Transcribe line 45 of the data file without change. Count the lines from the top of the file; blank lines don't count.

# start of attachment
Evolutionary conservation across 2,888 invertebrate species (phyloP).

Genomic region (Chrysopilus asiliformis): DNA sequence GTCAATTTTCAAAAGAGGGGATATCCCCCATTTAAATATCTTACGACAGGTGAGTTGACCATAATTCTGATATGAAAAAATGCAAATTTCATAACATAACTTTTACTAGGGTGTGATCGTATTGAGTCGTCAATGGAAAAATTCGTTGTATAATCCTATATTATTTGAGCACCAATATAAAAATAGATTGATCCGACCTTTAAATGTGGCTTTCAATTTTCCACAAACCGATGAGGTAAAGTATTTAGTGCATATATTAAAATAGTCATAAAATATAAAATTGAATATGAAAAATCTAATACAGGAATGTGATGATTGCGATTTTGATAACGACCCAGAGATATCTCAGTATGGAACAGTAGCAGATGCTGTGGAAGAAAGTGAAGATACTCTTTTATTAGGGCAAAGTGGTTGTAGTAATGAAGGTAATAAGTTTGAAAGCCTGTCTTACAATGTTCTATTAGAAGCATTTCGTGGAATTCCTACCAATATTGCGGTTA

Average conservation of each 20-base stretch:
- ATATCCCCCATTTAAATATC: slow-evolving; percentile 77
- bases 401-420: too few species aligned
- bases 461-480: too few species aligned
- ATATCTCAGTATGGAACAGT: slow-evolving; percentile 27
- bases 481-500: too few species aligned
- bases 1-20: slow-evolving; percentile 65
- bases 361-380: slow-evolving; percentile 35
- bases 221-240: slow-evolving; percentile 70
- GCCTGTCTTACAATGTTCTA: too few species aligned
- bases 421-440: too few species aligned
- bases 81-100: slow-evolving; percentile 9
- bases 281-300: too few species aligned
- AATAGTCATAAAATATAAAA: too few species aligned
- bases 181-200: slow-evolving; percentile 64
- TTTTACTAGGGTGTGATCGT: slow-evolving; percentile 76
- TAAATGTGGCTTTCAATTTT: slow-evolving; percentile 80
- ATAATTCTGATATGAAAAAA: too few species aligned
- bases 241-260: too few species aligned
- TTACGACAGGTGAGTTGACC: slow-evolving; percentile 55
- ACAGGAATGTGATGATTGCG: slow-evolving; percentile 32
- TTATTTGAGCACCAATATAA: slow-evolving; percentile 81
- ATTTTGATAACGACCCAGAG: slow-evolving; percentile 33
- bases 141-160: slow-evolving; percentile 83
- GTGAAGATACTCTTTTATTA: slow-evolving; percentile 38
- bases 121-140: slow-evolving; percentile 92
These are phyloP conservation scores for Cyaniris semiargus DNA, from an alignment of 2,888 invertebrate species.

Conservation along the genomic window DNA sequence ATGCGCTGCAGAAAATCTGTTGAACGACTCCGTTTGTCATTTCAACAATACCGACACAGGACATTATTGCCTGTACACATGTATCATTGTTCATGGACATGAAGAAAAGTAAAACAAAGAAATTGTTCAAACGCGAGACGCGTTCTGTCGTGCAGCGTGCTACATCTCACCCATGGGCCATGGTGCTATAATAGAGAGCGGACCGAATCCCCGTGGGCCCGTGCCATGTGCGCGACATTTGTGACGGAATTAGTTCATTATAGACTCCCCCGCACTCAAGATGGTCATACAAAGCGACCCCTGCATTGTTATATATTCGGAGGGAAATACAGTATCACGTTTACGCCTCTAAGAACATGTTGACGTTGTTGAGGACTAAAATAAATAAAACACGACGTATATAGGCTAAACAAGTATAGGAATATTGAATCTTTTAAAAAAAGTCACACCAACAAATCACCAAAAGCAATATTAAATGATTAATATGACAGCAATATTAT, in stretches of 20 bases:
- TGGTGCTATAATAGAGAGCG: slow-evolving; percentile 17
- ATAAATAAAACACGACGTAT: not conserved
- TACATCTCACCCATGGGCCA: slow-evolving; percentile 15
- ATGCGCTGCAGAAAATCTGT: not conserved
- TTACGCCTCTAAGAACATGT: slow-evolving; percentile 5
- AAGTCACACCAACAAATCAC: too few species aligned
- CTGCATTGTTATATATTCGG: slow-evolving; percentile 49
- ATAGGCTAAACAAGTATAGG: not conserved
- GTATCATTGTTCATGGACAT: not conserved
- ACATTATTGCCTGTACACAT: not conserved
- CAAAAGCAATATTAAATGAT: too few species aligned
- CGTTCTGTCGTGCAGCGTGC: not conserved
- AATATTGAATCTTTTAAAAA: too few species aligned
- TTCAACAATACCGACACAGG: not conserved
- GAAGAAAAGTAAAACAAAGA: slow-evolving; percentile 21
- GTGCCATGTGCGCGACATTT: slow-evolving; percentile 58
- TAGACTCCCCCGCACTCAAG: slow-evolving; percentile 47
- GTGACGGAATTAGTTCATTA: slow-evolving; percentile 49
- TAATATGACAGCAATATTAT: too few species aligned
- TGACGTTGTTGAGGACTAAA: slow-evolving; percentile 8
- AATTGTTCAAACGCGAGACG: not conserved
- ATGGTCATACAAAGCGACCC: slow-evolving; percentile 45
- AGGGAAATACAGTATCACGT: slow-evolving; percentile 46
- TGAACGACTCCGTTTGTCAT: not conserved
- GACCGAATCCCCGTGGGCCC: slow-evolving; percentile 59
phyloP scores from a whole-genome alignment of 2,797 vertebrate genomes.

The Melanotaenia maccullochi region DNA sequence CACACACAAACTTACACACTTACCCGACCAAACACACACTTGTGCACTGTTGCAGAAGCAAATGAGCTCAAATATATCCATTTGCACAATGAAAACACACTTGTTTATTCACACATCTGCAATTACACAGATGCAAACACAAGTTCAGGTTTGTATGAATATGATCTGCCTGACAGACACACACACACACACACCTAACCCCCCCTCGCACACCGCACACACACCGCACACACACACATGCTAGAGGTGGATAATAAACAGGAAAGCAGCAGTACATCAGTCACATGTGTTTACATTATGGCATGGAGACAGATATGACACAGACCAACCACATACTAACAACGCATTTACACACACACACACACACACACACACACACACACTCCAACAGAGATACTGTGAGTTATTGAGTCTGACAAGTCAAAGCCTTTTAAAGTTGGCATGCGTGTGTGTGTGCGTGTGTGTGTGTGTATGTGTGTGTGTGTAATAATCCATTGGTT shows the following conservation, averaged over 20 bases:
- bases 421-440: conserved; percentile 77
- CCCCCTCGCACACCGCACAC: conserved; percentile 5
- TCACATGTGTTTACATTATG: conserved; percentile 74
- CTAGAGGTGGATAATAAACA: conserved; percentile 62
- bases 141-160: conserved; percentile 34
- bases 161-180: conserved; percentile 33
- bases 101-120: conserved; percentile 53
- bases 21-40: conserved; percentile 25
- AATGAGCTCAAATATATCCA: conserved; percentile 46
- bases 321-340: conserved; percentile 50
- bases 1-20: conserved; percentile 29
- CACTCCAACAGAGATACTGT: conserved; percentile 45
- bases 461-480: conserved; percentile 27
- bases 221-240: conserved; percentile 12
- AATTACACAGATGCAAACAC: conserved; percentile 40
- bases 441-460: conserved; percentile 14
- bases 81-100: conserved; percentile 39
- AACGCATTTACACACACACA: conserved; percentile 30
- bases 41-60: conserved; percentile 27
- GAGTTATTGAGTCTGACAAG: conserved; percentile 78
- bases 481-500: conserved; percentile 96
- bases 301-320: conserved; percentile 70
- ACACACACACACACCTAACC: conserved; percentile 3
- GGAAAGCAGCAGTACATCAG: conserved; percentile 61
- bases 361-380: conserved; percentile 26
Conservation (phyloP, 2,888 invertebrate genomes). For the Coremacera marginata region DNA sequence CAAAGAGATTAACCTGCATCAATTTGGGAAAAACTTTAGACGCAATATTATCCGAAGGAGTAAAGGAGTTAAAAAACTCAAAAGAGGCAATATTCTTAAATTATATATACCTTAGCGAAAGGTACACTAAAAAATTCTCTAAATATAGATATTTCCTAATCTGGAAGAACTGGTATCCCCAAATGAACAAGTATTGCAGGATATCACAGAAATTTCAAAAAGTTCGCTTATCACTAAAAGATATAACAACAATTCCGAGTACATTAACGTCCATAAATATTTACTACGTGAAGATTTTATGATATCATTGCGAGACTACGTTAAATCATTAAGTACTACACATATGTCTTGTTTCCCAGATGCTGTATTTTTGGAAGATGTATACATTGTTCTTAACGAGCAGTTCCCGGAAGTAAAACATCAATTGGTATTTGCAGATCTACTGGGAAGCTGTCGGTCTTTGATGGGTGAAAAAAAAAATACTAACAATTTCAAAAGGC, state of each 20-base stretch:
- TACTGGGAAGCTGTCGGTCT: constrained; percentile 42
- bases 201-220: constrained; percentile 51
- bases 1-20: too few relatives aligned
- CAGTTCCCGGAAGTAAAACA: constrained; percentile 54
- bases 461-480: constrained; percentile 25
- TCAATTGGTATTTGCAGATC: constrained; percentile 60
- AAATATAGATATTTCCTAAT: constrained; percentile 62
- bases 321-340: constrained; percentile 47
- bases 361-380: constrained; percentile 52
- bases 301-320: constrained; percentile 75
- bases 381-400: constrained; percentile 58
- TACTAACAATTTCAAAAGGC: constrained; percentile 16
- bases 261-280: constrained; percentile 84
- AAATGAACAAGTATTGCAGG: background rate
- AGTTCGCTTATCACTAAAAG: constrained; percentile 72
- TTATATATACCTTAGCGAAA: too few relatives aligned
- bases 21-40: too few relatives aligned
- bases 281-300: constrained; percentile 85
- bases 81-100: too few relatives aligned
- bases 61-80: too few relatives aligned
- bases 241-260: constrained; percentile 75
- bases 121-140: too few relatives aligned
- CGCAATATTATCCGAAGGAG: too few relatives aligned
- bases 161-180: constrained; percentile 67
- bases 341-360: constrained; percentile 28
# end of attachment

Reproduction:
- GAAGAAAAGTAAAACAAAGA: slow-evolving; percentile 21